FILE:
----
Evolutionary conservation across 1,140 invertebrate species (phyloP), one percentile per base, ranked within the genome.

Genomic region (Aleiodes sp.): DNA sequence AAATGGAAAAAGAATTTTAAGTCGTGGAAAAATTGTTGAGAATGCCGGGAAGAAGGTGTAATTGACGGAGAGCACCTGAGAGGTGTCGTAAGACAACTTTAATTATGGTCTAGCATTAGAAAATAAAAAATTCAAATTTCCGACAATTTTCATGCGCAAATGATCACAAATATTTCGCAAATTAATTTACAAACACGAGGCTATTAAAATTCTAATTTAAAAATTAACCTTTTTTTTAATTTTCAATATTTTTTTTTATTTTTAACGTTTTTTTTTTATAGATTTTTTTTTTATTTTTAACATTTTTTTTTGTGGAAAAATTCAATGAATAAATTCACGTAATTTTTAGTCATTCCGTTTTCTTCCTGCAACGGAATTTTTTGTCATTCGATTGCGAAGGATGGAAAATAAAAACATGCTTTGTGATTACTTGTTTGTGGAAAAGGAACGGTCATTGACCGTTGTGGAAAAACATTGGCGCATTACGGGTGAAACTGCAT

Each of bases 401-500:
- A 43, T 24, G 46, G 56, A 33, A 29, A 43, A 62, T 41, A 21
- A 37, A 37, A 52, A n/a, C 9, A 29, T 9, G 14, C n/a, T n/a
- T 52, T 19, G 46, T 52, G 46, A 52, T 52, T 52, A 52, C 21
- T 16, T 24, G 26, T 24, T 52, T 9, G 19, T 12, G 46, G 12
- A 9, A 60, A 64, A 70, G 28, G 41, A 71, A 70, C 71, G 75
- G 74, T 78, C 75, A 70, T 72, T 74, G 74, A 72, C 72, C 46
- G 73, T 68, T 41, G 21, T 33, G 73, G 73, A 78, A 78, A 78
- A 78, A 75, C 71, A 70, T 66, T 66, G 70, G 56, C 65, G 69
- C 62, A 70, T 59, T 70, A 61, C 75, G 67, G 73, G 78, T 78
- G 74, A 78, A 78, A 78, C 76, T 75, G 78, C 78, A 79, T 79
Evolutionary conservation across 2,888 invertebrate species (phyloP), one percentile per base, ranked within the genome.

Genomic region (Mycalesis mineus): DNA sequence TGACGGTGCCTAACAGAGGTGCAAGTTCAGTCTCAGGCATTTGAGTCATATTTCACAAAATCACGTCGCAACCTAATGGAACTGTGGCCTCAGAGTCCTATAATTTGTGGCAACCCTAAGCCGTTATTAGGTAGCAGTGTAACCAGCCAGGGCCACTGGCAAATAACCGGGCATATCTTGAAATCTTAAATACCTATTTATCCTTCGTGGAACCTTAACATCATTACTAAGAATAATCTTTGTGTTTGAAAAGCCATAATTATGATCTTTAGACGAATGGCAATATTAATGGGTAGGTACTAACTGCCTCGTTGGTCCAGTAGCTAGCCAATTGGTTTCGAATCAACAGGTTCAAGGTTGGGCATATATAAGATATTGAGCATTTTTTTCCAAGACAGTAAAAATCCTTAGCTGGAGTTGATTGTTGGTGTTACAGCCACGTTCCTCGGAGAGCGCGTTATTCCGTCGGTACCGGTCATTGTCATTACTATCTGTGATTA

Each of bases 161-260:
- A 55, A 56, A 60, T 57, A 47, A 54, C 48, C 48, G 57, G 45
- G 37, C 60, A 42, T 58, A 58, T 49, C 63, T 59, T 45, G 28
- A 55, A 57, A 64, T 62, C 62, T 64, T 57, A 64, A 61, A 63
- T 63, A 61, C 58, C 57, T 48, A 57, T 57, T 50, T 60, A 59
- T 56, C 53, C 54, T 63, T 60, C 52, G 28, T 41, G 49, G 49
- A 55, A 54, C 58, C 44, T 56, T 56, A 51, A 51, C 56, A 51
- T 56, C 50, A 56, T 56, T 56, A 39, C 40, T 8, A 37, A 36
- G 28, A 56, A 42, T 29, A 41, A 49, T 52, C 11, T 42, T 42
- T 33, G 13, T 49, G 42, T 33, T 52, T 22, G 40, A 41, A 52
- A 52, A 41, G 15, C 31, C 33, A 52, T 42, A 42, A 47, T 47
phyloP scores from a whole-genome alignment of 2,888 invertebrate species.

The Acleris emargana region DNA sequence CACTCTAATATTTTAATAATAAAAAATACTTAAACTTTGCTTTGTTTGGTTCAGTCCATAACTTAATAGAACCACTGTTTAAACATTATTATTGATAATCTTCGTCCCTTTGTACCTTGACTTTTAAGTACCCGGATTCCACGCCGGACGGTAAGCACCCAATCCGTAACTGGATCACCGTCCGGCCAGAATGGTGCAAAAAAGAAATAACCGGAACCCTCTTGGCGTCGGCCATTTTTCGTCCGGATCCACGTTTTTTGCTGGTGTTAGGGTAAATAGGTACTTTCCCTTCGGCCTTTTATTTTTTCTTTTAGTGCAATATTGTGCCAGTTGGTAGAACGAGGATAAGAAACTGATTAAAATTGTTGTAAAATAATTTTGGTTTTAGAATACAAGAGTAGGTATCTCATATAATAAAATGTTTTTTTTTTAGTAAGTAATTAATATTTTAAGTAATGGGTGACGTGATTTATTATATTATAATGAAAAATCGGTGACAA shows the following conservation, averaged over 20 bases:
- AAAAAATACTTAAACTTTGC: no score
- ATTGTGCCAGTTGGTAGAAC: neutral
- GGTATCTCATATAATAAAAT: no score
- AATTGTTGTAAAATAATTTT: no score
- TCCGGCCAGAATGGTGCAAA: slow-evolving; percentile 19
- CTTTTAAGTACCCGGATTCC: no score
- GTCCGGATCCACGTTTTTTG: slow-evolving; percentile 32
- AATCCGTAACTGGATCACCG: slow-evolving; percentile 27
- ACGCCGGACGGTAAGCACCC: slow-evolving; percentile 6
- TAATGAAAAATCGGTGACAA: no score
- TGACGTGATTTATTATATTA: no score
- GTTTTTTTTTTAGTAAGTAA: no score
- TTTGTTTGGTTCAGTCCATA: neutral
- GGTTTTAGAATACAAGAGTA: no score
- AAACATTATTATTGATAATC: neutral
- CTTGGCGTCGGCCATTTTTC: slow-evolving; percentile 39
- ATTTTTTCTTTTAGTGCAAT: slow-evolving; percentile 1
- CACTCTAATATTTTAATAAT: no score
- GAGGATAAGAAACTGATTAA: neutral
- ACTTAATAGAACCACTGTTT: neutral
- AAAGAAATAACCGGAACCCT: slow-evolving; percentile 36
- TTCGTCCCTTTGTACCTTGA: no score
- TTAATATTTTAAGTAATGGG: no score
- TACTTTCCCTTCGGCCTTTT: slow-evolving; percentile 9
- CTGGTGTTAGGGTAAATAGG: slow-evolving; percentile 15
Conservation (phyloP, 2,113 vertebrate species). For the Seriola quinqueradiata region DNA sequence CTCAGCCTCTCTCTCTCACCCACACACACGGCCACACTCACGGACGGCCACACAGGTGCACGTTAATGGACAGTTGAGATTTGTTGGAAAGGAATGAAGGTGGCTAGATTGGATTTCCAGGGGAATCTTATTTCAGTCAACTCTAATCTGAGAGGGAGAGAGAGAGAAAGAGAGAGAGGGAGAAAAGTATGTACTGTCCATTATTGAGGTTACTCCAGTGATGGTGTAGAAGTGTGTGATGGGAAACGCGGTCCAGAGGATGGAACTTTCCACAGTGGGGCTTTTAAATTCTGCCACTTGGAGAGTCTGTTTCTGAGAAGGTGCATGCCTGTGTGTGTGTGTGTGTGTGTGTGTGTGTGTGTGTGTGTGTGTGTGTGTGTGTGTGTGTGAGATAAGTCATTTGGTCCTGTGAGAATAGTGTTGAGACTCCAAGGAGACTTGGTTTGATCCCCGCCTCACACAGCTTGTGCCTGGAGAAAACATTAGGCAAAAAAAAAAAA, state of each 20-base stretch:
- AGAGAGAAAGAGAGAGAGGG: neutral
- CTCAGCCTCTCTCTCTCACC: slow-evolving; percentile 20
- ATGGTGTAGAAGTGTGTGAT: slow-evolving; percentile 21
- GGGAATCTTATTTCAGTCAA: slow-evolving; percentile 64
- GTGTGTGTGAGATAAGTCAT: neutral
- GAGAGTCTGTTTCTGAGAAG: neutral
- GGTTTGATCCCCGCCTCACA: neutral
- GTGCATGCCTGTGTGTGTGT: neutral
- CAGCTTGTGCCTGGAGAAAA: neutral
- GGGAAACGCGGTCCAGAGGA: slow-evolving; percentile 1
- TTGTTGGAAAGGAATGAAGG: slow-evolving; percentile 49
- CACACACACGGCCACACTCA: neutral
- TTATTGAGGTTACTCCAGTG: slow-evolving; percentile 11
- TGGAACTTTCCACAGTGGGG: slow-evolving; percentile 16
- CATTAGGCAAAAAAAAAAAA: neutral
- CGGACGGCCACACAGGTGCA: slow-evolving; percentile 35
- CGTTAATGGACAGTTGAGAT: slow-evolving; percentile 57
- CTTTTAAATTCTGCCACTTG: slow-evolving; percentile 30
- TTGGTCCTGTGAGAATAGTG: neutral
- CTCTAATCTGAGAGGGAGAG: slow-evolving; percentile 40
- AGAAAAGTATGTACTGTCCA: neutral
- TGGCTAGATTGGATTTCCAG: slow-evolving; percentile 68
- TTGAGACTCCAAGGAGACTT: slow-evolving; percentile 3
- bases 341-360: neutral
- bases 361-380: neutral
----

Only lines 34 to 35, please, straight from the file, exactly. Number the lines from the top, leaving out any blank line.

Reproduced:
- CTTTTAAGTACCCGGATTCC: no score
- GTCCGGATCCACGTTTTTTG: slow-evolving; percentile 32